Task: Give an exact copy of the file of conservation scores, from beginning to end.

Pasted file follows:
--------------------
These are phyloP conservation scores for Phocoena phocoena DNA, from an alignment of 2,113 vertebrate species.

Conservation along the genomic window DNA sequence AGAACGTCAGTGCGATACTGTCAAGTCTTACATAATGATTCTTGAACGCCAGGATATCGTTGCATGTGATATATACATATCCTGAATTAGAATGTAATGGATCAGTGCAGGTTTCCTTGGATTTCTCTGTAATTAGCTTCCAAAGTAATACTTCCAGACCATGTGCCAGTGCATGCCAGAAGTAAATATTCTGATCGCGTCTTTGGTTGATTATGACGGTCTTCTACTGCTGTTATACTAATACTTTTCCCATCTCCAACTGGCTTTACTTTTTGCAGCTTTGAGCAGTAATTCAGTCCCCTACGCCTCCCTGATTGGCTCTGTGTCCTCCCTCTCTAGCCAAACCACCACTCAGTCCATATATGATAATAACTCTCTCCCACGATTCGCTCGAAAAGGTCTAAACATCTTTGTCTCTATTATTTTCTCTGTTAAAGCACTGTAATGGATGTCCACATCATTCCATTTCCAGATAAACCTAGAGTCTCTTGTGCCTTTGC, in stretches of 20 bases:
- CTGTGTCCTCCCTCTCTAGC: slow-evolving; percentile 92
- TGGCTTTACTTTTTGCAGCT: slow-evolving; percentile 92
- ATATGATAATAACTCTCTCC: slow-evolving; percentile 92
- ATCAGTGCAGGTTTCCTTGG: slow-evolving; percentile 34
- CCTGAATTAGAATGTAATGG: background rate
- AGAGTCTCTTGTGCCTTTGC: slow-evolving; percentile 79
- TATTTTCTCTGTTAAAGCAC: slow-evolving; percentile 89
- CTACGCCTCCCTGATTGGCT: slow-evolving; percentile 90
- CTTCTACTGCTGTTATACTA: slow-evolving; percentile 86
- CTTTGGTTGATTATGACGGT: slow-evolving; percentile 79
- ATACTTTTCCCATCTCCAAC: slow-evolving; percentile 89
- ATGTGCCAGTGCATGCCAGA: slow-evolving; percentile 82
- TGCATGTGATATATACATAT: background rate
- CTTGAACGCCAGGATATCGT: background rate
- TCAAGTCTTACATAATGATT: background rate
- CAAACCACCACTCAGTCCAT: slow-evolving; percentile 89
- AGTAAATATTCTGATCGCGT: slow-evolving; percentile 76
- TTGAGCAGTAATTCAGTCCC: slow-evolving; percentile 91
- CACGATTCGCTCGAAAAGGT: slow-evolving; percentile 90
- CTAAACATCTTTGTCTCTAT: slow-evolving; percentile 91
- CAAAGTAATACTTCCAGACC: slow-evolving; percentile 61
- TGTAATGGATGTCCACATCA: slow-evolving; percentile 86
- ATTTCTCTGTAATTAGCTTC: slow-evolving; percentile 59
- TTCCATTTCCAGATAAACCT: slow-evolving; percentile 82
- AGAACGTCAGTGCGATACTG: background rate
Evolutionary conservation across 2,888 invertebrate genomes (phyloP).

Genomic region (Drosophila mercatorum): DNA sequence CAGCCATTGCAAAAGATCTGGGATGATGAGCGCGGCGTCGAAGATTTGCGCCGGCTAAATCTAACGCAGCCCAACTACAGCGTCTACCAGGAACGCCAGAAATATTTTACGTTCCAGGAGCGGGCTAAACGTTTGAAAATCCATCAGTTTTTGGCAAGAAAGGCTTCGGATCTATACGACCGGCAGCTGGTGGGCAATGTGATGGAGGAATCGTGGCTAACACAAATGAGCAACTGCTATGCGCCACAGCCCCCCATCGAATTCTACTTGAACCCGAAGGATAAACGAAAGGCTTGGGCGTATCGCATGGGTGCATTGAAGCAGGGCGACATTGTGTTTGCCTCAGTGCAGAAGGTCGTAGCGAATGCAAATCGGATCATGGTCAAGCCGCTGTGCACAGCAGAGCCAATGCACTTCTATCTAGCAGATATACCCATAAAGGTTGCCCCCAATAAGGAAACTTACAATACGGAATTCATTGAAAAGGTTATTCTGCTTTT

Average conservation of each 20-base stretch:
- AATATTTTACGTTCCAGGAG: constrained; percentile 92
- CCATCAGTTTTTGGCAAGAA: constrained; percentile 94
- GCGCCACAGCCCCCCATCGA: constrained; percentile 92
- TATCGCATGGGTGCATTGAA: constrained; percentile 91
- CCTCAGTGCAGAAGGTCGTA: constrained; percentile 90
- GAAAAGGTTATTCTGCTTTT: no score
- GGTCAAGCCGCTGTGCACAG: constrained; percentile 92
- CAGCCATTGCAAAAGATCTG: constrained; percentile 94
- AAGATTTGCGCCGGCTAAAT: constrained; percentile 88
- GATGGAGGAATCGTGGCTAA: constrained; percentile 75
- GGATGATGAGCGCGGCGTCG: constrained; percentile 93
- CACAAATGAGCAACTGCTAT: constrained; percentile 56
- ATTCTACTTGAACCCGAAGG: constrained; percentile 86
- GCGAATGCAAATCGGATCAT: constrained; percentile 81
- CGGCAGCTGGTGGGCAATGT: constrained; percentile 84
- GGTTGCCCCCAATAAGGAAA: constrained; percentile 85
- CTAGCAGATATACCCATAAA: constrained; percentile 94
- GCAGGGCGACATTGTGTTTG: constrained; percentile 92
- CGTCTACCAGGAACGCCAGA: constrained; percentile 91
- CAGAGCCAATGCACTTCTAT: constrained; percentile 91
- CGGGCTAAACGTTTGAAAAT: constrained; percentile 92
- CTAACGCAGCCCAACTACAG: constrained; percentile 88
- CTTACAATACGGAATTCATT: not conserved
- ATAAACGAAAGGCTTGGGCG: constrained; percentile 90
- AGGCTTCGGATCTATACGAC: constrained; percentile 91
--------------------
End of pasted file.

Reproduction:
These are phyloP conservation scores for Phocoena phocoena DNA, from an alignment of 2,113 vertebrate species.

Conservation along the genomic window DNA sequence AGAACGTCAGTGCGATACTGTCAAGTCTTACATAATGATTCTTGAACGCCAGGATATCGTTGCATGTGATATATACATATCCTGAATTAGAATGTAATGGATCAGTGCAGGTTTCCTTGGATTTCTCTGTAATTAGCTTCCAAAGTAATACTTCCAGACCATGTGCCAGTGCATGCCAGAAGTAAATATTCTGATCGCGTCTTTGGTTGATTATGACGGTCTTCTACTGCTGTTATACTAATACTTTTCCCATCTCCAACTGGCTTTACTTTTTGCAGCTTTGAGCAGTAATTCAGTCCCCTACGCCTCCCTGATTGGCTCTGTGTCCTCCCTCTCTAGCCAAACCACCACTCAGTCCATATATGATAATAACTCTCTCCCACGATTCGCTCGAAAAGGTCTAAACATCTTTGTCTCTATTATTTTCTCTGTTAAAGCACTGTAATGGATGTCCACATCATTCCATTTCCAGATAAACCTAGAGTCTCTTGTGCCTTTGC, in stretches of 20 bases:
- CTGTGTCCTCCCTCTCTAGC: slow-evolving; percentile 92
- TGGCTTTACTTTTTGCAGCT: slow-evolving; percentile 92
- ATATGATAATAACTCTCTCC: slow-evolving; percentile 92
- ATCAGTGCAGGTTTCCTTGG: slow-evolving; percentile 34
- CCTGAATTAGAATGTAATGG: background rate
- AGAGTCTCTTGTGCCTTTGC: slow-evolving; percentile 79
- TATTTTCTCTGTTAAAGCAC: slow-evolving; percentile 89
- CTACGCCTCCCTGATTGGCT: slow-evolving; percentile 90
- CTTCTACTGCTGTTATACTA: slow-evolving; percentile 86
- CTTTGGTTGATTATGACGGT: slow-evolving; percentile 79
- ATACTTTTCCCATCTCCAAC: slow-evolving; percentile 89
- ATGTGCCAGTGCATGCCAGA: slow-evolving; percentile 82
- TGCATGTGATATATACATAT: background rate
- CTTGAACGCCAGGATATCGT: background rate
- TCAAGTCTTACATAATGATT: background rate
- CAAACCACCACTCAGTCCAT: slow-evolving; percentile 89
- AGTAAATATTCTGATCGCGT: slow-evolving; percentile 76
- TTGAGCAGTAATTCAGTCCC: slow-evolving; percentile 91
- CACGATTCGCTCGAAAAGGT: slow-evolving; percentile 90
- CTAAACATCTTTGTCTCTAT: slow-evolving; percentile 91
- CAAAGTAATACTTCCAGACC: slow-evolving; percentile 61
- TGTAATGGATGTCCACATCA: slow-evolving; percentile 86
- ATTTCTCTGTAATTAGCTTC: slow-evolving; percentile 59
- TTCCATTTCCAGATAAACCT: slow-evolving; percentile 82
- AGAACGTCAGTGCGATACTG: background rate
Evolutionary conservation across 2,888 invertebrate genomes (phyloP).

Genomic region (Drosophila mercatorum): DNA sequence CAGCCATTGCAAAAGATCTGGGATGATGAGCGCGGCGTCGAAGATTTGCGCCGGCTAAATCTAACGCAGCCCAACTACAGCGTCTACCAGGAACGCCAGAAATATTTTACGTTCCAGGAGCGGGCTAAACGTTTGAAAATCCATCAGTTTTTGGCAAGAAAGGCTTCGGATCTATACGACCGGCAGCTGGTGGGCAATGTGATGGAGGAATCGTGGCTAACACAAATGAGCAACTGCTATGCGCCACAGCCCCCCATCGAATTCTACTTGAACCCGAAGGATAAACGAAAGGCTTGGGCGTATCGCATGGGTGCATTGAAGCAGGGCGACATTGTGTTTGCCTCAGTGCAGAAGGTCGTAGCGAATGCAAATCGGATCATGGTCAAGCCGCTGTGCACAGCAGAGCCAATGCACTTCTATCTAGCAGATATACCCATAAAGGTTGCCCCCAATAAGGAAACTTACAATACGGAATTCATTGAAAAGGTTATTCTGCTTTT

Average conservation of each 20-base stretch:
- AATATTTTACGTTCCAGGAG: constrained; percentile 92
- CCATCAGTTTTTGGCAAGAA: constrained; percentile 94
- GCGCCACAGCCCCCCATCGA: constrained; percentile 92
- TATCGCATGGGTGCATTGAA: constrained; percentile 91
- CCTCAGTGCAGAAGGTCGTA: constrained; percentile 90
- GAAAAGGTTATTCTGCTTTT: no score
- GGTCAAGCCGCTGTGCACAG: constrained; percentile 92
- CAGCCATTGCAAAAGATCTG: constrained; percentile 94
- AAGATTTGCGCCGGCTAAAT: constrained; percentile 88
- GATGGAGGAATCGTGGCTAA: constrained; percentile 75
- GGATGATGAGCGCGGCGTCG: constrained; percentile 93
- CACAAATGAGCAACTGCTAT: constrained; percentile 56
- ATTCTACTTGAACCCGAAGG: constrained; percentile 86
- GCGAATGCAAATCGGATCAT: constrained; percentile 81
- CGGCAGCTGGTGGGCAATGT: constrained; percentile 84
- GGTTGCCCCCAATAAGGAAA: constrained; percentile 85
- CTAGCAGATATACCCATAAA: constrained; percentile 94
- GCAGGGCGACATTGTGTTTG: constrained; percentile 92
- CGTCTACCAGGAACGCCAGA: constrained; percentile 91
- CAGAGCCAATGCACTTCTAT: constrained; percentile 91
- CGGGCTAAACGTTTGAAAAT: constrained; percentile 92
- CTAACGCAGCCCAACTACAG: constrained; percentile 88
- CTTACAATACGGAATTCATT: not conserved
- ATAAACGAAAGGCTTGGGCG: constrained; percentile 90
- AGGCTTCGGATCTATACGAC: constrained; percentile 91